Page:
Russia Closing in on U.S.’ Position as Top Arms Exporter

Russia’s booming arms industry has signed export contracts worth $6 billion in 2017, fulfilling its goal and helping Russia close in on U.S.’ top spot as a weapons exporting country.

According to Kommersant, next week President Vladimir Putin will hold a meeting of the Commission for military-technical cooperation, which will sum up the official results of arms exports for 2017.

The Russian arms order book nearly hit $50 billion, with sources telling the newspaper that a similar goal has been set for 2018. This, however, will be more difficult to attain it due to U.S. sanctions that entered into force on January 29 and are aimed at customers of Russian products, the sources said.

Two top managers from the defense industry told Kommersant about the upcoming meeting of the military-technical cooperation commission, and a presidential administration employee confirmed it. Several sources told Kommersant that the meeting could be held on Monday, but the Kremlin will publicly announce it later, as “everything will depend on the information corresponding to the presidential schedule.” Kremlin Spokesman Dmitry Peskov later confirmed the meeting to Kommersant, without going into any details.

Officials said the plan of arms supplies to foreign customers was fulfilled, products were shipped for over $15 billion, and new contracts were inked for around $16 billion. The total portfolio of weapons orders, according to Kommersant’s source in the military-technical cooperation sphere, remained at around $50 billion.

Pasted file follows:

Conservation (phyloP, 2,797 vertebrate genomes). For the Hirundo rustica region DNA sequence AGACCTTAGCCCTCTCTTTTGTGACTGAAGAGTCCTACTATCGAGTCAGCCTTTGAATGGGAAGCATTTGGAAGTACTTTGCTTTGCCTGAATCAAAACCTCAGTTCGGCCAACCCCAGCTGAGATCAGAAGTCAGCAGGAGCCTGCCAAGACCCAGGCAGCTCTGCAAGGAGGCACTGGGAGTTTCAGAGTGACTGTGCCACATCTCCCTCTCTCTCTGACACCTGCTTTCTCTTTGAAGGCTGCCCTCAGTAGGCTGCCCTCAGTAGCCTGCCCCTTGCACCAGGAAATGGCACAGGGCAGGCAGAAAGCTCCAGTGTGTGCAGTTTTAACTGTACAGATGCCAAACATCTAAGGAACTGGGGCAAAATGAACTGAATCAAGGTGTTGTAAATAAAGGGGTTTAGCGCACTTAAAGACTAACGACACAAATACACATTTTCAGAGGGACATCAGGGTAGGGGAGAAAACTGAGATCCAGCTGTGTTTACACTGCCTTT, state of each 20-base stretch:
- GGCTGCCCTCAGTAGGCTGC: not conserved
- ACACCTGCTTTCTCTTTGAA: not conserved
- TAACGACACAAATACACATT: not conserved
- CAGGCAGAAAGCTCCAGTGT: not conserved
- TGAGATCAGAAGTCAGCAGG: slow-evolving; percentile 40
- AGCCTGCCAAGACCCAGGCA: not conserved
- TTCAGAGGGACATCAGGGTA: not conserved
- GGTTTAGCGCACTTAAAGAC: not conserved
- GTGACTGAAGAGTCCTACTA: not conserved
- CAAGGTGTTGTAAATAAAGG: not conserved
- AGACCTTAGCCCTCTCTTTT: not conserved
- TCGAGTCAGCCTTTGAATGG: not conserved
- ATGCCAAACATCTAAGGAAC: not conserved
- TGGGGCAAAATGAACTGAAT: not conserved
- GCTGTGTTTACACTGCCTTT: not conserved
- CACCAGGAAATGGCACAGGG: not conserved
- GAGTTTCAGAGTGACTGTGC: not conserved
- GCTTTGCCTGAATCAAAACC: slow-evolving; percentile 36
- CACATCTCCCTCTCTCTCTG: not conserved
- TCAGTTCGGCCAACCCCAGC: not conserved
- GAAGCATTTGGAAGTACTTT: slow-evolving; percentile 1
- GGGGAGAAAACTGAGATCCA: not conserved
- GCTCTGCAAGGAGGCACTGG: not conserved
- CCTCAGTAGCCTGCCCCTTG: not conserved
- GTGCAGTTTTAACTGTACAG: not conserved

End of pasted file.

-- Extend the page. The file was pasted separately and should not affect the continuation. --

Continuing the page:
“Since 2012, when the figure exceeded $14 billion, the volume of exports had remained stable, despite all the restrictions and difficulties,” a federal official told the newspaper.

Russia’s traditional partners have secured a major share of the arms supplies in 2017, with China. India, Vietnam, Algeria, and Egypt among top buyers. In 2017, contracts were signed with principally new partners – Turkey, Saudi Arabia, and Iraq.

Kommersant sources in the military-technical cooperation sphere recognized that the 2018 goal greatly depends on U.S. sanctions that came into force on January 29. These restrictive measures will affect arms exports the most, since any country cooperating with Russia might come under the sanctions radar if the United States recognizes these weapons contracts as “significant transactions”.